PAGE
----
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11 Stunning Purple Flowers and Plants

Combine different shades of purple to make your garden pop.

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Photo: Longfield Gardens


Introduced in the 1940s, dahlia 'Thomas Edison' still adds splashes of bright purple to modern landscapes. Dahlias can take full sun, although Southern gardeners may need to give them afternoon shade. They're available in a range of sizes, from 10-20" up to 5' tall. Depending on the species, some dahlia tubers will die when the ground gets cold. You can treat them as annuals and replace them each year, or dig up the tubers and store them for the winter.

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Photo: PanAmerican Seed


Verbenas are great plants for summer gardens, able to tolerate both heat and drought. They thrive even in poor soils, as long as they have full sun and soil that drains easily. When the blooms slow down, trim the plants to encourage more flowers. Most annual verbenas grow 6-18” tall. Perennial types, which tend to be short-lived, grow best in Zones 5 and above. ‘Santos Purple,’ pictured here, spreads up to 12 inches.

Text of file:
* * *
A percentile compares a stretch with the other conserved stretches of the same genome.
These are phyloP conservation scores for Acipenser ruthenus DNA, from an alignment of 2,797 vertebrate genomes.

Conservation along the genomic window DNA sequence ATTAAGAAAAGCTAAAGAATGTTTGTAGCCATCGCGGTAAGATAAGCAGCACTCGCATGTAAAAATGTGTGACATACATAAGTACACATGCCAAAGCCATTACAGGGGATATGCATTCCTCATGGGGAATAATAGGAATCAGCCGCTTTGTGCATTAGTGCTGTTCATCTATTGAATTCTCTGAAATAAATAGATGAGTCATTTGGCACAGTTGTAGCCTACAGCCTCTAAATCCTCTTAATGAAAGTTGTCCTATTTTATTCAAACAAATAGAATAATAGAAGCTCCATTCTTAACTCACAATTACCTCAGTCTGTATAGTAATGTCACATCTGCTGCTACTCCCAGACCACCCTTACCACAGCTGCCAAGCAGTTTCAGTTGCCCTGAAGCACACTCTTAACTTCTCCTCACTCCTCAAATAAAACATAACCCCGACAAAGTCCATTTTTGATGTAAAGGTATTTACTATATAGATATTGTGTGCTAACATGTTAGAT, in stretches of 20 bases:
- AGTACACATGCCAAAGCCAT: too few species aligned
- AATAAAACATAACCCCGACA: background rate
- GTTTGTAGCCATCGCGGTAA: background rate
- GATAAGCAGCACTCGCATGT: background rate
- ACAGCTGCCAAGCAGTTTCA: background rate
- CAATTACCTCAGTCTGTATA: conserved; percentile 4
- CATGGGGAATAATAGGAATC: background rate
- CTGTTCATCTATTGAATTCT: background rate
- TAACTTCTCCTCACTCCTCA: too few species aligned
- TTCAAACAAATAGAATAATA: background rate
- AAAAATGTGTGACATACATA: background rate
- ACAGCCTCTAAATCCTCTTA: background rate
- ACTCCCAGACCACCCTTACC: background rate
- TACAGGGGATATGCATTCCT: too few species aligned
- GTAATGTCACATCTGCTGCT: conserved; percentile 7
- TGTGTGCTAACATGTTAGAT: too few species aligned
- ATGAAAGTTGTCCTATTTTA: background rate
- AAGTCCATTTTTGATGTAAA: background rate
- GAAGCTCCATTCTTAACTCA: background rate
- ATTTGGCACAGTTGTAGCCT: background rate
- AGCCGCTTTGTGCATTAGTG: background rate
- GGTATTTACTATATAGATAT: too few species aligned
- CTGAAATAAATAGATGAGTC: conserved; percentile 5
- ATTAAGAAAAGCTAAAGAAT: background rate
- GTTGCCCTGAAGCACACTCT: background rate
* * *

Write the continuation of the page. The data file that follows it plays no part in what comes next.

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Gladiolus are popular flowers for cutting gardens. You’ll find them in a variety of colors and in sizes that range from 2-6’ tall. Plant the corms in loose, well-drained soil that gets plenty of sun, and stake any tall stems that might be toppled by the wind. Once the flowers fade, cut off the stalks but leave the foliage, so the corms can store energy for the next growing season. Glads should be dug and stored in USDA Hardiness Zones 6 or colder.

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Butterfly Bush (Buddleia)

Lo & Behold ‘Purple Haze’ Buddleia (butterfly bush) produces fragrant, purple-blue flowers that start in mid-summer and continue until frost. It needs full sun and is hardy to Zone 5. While butterfly bushes provide nectar for adult butterflies, you may want to grow host plants for their caterpillars, too. Your county extension service agent can tell you what kind of plants to grow.

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